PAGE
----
The distinction between intrinsic and extrinsic politics—or between the technical and political phase—shows what must be done if a space is to preserved in which some elements in a technological decision are to be treated as though they were purely technical and in which overt political influence is to be minimised. As we stress over and over again, this does not mean that a political decision can emerge from such a space—the space provides only an input, which is as apolitical as it is possible to be, into what, in the last resort, has to be a political decision.
The second new idea—that of focussing on expertise rather than truth—was invoked to try to answer the question: ‘If the results of science are not sure, how can we use them in our decision making?’ The answer is to accept the uncertainty and contestation of science but find the ‘best for practical purposes if fallible’ way through the competition for truth by assessing the expertise of the parties. Truth, as it were, is equivalent to justice in some Platonic realm, expertise is equivalent to justice as it is practised in the courts. This is not a good solution for science but it is a workable solution for policy makers.
One could see this in the light of that part of the answer to Question 1 that reprises the `Epistemological Chicken’ debate. Wave 3 maintains the purity of SSK, the job of which is to understand how scientific truth is made, in spite of the fact that Wave 3 deals with policy-making. Whereas the ANT/Pickering approaches are compromises, allowing in the influence of the material, SSK and Wave 3 remain resolutely uncompromising—as a social scientist one must analyse the making of truth solely in terms of the social. But policy-making is not SSK: policy-making requires that the findings of science be taken seriously even before they have become truths. Wave 3 deals with this by sticking to the Epistemological Chicken viewpoint—namely that, except in exceptional cases, the influence of the material world is the business of scientists and engineers, not the business of social scientists. Therefore Wave 3 provides a means for policy-makers to decide which people to consult when they want to get the best possible (though inevitably uncertain) advice about the impact of the material world—the method is to assess expertise. It follows that if you want to know about the material impact of door closers ask an engineer, not Bruno Latour; if you want to know about the behaviour of scallops, ask a fisherman or a fish biologist, not Michel Callon. It is so strange that it could ever have been thought to be otherwise.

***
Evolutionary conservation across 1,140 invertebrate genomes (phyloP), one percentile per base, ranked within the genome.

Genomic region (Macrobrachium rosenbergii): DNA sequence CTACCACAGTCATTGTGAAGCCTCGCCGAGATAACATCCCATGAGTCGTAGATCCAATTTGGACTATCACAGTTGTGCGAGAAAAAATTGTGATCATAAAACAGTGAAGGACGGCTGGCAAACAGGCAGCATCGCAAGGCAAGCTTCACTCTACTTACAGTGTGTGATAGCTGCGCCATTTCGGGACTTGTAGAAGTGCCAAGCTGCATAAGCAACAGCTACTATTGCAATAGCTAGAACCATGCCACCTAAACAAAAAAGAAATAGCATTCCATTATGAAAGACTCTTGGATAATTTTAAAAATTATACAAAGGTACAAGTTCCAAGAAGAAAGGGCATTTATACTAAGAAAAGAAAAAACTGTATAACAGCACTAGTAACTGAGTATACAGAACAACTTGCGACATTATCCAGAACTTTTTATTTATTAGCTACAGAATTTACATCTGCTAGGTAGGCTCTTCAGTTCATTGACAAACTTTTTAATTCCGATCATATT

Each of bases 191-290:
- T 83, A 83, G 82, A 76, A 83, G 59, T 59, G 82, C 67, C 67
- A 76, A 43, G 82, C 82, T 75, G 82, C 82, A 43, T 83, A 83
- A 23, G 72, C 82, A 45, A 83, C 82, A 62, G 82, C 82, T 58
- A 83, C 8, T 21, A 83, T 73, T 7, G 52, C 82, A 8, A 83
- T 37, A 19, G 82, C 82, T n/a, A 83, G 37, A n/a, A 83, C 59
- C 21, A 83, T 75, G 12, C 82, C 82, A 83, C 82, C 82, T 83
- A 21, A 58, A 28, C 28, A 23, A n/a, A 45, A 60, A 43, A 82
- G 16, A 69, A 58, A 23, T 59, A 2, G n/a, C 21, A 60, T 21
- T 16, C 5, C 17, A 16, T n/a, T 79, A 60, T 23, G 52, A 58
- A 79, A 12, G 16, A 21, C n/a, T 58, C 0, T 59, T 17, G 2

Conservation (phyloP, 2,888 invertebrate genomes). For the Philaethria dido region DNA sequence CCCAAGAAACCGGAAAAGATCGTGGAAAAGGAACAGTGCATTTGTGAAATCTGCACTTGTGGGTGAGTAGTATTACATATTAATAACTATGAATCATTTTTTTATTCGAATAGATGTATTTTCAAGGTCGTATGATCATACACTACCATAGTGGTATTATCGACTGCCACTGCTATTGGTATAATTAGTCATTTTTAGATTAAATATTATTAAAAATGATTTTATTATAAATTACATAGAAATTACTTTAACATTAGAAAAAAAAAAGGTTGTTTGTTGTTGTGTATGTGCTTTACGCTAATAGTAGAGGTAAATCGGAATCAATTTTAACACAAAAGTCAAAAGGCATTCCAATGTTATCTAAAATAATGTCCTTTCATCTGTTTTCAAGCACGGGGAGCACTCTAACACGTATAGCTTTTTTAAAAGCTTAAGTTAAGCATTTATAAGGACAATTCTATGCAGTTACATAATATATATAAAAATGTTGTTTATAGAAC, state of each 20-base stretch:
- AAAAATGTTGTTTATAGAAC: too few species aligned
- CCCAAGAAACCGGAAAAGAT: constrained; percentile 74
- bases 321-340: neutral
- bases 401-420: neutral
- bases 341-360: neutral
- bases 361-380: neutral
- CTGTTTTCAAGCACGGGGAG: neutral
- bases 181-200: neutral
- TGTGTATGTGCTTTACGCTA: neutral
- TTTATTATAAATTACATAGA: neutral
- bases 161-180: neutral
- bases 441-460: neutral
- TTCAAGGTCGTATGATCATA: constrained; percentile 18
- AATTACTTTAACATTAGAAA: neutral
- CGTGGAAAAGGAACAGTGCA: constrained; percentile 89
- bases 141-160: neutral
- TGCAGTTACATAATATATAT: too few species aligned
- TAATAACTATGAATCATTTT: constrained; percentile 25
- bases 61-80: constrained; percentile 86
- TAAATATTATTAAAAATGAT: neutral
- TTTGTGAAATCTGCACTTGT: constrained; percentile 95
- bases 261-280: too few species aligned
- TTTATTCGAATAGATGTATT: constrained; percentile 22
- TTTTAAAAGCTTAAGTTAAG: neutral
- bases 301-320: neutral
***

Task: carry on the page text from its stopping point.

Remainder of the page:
The exceptional cases, in which the social scientist may be able to use social science expertise to bear directly on the truth of scientific claims, arise when the social arrangements in which the science is conducted are pathological. The treatment of the theory of relativity in Germany and genetics in Russia are examples. The treatment of the health impact of tobacco smoke by scientists sponsored by the tobacco lobby is another such case. And we believe the panic over MMR vaccine in Britain and Thabo Mbeki’s treatment of anti-retroviral drugs in South Africa can also be resolved by social analysis (the Mbeki case will be discussed at greater length in question 7).